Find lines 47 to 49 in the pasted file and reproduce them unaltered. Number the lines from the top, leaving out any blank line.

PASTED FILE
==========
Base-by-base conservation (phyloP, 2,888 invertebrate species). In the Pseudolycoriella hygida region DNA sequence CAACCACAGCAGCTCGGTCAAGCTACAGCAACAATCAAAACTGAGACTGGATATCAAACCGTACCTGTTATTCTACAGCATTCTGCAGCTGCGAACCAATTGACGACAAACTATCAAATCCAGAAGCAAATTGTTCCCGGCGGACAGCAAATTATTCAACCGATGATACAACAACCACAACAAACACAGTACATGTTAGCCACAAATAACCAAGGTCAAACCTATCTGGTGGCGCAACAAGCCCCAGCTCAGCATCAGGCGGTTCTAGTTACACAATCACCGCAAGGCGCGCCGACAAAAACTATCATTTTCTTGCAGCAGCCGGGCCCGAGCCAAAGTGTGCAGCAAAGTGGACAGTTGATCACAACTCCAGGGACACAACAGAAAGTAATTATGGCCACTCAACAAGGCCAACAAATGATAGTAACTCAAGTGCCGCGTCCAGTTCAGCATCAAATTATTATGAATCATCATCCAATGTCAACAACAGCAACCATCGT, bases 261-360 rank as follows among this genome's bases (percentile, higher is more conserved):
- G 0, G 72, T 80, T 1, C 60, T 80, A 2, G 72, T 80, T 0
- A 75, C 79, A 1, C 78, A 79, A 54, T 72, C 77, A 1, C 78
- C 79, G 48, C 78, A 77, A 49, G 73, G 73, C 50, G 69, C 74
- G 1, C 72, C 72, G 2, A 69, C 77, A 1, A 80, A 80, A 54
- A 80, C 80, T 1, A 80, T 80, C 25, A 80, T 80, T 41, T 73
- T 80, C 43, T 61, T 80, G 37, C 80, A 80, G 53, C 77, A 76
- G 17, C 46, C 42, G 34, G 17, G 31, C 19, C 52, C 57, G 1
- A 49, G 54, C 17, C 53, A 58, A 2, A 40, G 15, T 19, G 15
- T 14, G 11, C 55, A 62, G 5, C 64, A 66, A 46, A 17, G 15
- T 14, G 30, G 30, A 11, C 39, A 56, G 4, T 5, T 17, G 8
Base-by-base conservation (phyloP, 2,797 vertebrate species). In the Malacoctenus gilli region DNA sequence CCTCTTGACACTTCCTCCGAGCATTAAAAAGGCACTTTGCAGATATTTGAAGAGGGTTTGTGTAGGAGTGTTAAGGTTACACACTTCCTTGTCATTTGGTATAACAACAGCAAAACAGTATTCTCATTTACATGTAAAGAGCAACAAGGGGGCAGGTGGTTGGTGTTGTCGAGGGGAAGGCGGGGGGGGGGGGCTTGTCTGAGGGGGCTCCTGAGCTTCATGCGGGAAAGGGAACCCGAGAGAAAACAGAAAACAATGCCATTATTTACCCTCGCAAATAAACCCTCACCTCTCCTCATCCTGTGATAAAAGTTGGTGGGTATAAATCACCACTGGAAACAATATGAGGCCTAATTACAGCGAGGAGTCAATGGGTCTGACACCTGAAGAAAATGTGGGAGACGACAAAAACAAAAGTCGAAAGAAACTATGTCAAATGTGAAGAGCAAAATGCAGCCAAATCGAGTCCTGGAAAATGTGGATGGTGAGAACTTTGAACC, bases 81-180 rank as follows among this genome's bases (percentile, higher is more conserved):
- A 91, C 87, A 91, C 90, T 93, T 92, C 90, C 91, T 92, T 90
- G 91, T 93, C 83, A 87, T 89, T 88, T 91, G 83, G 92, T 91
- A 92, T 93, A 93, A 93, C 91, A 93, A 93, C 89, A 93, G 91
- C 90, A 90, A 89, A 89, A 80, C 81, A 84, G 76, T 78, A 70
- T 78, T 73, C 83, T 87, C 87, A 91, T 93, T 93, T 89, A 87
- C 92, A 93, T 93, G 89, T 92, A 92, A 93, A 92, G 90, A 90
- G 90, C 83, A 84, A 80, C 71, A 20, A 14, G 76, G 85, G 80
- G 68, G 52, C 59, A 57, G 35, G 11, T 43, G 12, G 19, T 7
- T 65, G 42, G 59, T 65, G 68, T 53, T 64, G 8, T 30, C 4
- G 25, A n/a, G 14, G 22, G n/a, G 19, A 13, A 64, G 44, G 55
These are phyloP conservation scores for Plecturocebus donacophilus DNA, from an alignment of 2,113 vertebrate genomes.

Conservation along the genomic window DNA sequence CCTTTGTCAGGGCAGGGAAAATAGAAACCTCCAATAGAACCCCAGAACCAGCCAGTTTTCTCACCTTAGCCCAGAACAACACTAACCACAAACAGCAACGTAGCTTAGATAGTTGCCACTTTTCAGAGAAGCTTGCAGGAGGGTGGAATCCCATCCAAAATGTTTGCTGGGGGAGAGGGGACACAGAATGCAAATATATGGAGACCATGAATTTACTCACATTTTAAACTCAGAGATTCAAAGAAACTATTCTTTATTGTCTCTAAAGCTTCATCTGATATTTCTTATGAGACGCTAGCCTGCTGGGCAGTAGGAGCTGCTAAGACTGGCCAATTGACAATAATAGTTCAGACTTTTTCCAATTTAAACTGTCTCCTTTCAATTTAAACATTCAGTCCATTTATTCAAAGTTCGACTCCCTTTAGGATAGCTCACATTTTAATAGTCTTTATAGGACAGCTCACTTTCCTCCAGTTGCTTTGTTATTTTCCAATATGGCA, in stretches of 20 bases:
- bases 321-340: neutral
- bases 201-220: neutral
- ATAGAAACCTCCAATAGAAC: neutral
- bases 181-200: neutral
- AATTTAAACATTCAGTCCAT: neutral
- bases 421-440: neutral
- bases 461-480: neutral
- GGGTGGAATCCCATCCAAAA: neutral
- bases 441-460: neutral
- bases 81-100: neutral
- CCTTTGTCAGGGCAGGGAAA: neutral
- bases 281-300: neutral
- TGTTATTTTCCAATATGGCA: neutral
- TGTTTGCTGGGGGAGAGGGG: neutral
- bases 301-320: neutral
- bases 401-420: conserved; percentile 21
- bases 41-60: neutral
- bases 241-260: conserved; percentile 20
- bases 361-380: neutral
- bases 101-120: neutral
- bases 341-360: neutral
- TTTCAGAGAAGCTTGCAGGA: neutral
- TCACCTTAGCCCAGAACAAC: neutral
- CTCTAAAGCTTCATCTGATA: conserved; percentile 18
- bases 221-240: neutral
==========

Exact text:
- TCACCTTAGCCCAGAACAAC: neutral
- CTCTAAAGCTTCATCTGATA: conserved; percentile 18
- bases 221-240: neutral